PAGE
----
“It’s the song of the redeemed, rising from the African plain…”

a north african girl writing on the chalk board
I felt like I was singing the words for the first time. “Here we are, Lord, praising your name from the soils of Africa and it is good. “

“The song of Asian believers, filled with God’s holy fire…”

A Korean brother directly in front of me, begins to pray, thanking God for the faith He’s given to us, asking the Lord to bring it to completion because he knows the answer to any lack of faith in our hearts is the work of God to complete, reminding us all that God is the Author and the Finisher of our faith. Conviction wracked my heart as tears began to stream down my face, because I have struggled with the knowledge of how small my faith has been in relation to moving to this region. I have carried large amounts of guilt believing for years that there was something wrong with me, telling myself over and over, “If you are so afraid, you just must not have enough faith!” and entering into the self-defeating cycle of trying to muster more faith on my own. Standing there during his prayer, I felt the Lord whispering into my heart, “There’s nothing wrong with your faith, daughter. It’s’s just not finished yet.”

“Let praises echo from the tower of cathedrals, to the faithful gathered underground…”

“This, I found myself praying, this is what faith looks like. I don’t have this, Father! “ “Not yet, but you will. I started this in you, I will finish it. I’m proud of you for coming this far. That’s an obedience I can use to expand My Kingdom—to bring My vision for the nations!” I felt the burden of the guilt begin to lessen, as I surrendered the responsibility to procure something like the faith I was seeing around me, when it wasn’t there in my own heart. How arrogant of me to think that I could ever muster enough faith in my own life to make this make sense. I felt myself returning to the Author of Faith, trusting Him, but still the fear of what might be left my fists clenched at my side, stubbornly hanging on to what I needed—a false sense of control.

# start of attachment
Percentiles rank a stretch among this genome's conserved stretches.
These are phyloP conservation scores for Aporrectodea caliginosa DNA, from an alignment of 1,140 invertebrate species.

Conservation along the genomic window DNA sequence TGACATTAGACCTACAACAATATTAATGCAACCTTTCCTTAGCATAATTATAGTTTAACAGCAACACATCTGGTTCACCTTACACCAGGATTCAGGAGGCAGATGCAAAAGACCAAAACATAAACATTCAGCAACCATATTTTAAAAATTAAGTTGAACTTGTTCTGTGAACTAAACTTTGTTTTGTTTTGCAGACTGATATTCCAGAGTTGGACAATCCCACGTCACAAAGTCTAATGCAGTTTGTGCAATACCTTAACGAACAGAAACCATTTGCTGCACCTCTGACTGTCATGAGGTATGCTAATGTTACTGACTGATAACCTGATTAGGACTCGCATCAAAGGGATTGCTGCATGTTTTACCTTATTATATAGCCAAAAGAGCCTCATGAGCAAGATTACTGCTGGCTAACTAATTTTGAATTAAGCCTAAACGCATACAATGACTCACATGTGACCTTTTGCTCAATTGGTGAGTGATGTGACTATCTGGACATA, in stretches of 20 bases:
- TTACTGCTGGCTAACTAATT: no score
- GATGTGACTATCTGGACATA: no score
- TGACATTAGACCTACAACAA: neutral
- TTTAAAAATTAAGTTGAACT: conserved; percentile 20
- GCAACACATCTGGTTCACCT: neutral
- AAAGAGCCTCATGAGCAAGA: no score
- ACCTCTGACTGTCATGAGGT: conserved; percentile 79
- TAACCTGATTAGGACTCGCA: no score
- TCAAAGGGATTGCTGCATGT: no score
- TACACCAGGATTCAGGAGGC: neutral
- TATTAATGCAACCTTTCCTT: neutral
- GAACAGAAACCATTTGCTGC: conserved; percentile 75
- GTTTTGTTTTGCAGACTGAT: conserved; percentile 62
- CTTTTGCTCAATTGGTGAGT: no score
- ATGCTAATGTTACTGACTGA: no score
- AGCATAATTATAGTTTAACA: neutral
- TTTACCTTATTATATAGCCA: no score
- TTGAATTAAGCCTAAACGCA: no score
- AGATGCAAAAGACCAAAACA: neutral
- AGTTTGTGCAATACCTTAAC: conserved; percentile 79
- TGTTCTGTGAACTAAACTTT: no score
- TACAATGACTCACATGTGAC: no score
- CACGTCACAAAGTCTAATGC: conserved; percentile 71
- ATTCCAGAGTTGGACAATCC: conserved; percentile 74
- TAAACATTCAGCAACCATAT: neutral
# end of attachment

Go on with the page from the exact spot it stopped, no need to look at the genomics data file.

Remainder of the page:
“And all the powers of darkness tremble at what they’ve just heard, because all the powers of darkness can’t drown out a single word….”

alley in an old city
I have often wondered if I would struggle with fear of this work forever. I thought for sure if I moved forward in faith for long enough, eventually I would push through it, and be done with it, but that hasn’t been the case yet. I continue to wrestle, sometimes even feeling like it holds me captive. But standing there on Sunday surrounded by people that were doing it—living out their convictions, putting their hands and hearts and feet and backs into the work God had called them to; not just talking about, or thinking about it, or planning for it, but actually doing it! The lyrics reminding me again of the ending we have already been assured of. We know who holds the ultimate authority, even over the forces of darkness. For the first time the passion in my heart to see God’s vision for the earth a reality more than outweighed the fear or concern I feel when I think of what might come if we choose to be a part of it —it obliterated it. I felt something break loose in my spirit.

“It’s every tribe, every tongue, every nation, a love song born of a grateful choir.”

How our hearts long for this—and how they leap for joy when we are experiencing a small glimpse of what it will be like when our Lord returns. This is our end-game, and this is our coming reality. How blessed we are to be used in this small way.

“It’s all God’s children singing glory, glory, hallelujah! He reigns, He reigns!”

The Voice